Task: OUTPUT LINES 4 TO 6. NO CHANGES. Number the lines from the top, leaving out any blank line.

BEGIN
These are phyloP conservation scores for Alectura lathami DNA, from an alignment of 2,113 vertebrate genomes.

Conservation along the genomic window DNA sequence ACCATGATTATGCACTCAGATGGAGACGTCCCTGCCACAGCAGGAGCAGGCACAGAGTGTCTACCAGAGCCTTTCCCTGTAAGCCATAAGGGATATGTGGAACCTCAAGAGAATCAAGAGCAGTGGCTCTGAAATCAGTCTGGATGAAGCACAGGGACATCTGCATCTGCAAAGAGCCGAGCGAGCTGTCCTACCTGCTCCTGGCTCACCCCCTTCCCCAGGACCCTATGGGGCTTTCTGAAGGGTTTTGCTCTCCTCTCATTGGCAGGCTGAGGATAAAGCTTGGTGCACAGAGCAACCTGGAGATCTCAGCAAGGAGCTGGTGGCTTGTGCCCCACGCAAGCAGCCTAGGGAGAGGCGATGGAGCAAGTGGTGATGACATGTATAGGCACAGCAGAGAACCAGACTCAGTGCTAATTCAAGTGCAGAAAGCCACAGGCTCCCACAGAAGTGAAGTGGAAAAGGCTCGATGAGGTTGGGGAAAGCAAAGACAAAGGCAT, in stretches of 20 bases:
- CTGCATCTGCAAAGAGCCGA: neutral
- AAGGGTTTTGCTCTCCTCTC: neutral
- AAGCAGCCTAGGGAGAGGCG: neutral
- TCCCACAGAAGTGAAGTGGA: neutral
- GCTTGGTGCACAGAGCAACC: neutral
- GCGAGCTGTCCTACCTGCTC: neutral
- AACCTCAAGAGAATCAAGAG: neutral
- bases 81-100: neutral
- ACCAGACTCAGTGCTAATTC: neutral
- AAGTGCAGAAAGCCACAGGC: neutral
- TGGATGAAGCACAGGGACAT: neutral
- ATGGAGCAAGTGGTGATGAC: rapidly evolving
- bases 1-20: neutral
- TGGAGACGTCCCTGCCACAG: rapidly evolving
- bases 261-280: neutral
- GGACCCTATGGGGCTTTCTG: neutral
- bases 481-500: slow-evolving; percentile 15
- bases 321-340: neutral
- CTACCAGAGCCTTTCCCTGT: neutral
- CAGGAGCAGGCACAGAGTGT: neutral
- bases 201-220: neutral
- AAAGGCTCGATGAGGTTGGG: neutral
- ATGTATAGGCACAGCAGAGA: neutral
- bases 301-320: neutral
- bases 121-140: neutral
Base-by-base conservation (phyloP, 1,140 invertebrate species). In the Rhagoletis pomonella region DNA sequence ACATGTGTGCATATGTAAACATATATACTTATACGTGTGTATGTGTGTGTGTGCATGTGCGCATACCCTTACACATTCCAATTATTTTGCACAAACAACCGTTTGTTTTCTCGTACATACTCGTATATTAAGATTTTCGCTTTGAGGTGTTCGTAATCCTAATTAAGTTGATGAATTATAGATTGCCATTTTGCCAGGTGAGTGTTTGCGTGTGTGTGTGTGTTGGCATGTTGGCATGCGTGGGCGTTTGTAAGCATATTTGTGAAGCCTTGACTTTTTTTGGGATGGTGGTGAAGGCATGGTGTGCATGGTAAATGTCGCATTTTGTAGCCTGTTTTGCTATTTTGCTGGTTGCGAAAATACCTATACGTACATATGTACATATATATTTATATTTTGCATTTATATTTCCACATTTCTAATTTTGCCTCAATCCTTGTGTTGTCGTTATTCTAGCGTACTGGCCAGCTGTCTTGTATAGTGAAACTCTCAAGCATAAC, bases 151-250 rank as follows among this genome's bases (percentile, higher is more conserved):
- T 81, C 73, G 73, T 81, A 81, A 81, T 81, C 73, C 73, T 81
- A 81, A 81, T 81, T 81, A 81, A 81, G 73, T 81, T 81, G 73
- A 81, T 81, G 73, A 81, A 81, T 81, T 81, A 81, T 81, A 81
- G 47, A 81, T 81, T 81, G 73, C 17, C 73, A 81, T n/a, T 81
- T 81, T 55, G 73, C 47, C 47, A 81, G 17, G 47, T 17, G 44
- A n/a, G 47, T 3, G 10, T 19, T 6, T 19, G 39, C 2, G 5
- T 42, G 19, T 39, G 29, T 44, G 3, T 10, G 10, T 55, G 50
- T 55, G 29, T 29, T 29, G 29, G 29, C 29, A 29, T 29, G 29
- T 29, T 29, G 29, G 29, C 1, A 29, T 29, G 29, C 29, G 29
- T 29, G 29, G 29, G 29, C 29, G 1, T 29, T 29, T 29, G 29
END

- AAGGGTTTTGCTCTCCTCTC: neutral
- AAGCAGCCTAGGGAGAGGCG: neutral
- TCCCACAGAAGTGAAGTGGA: neutral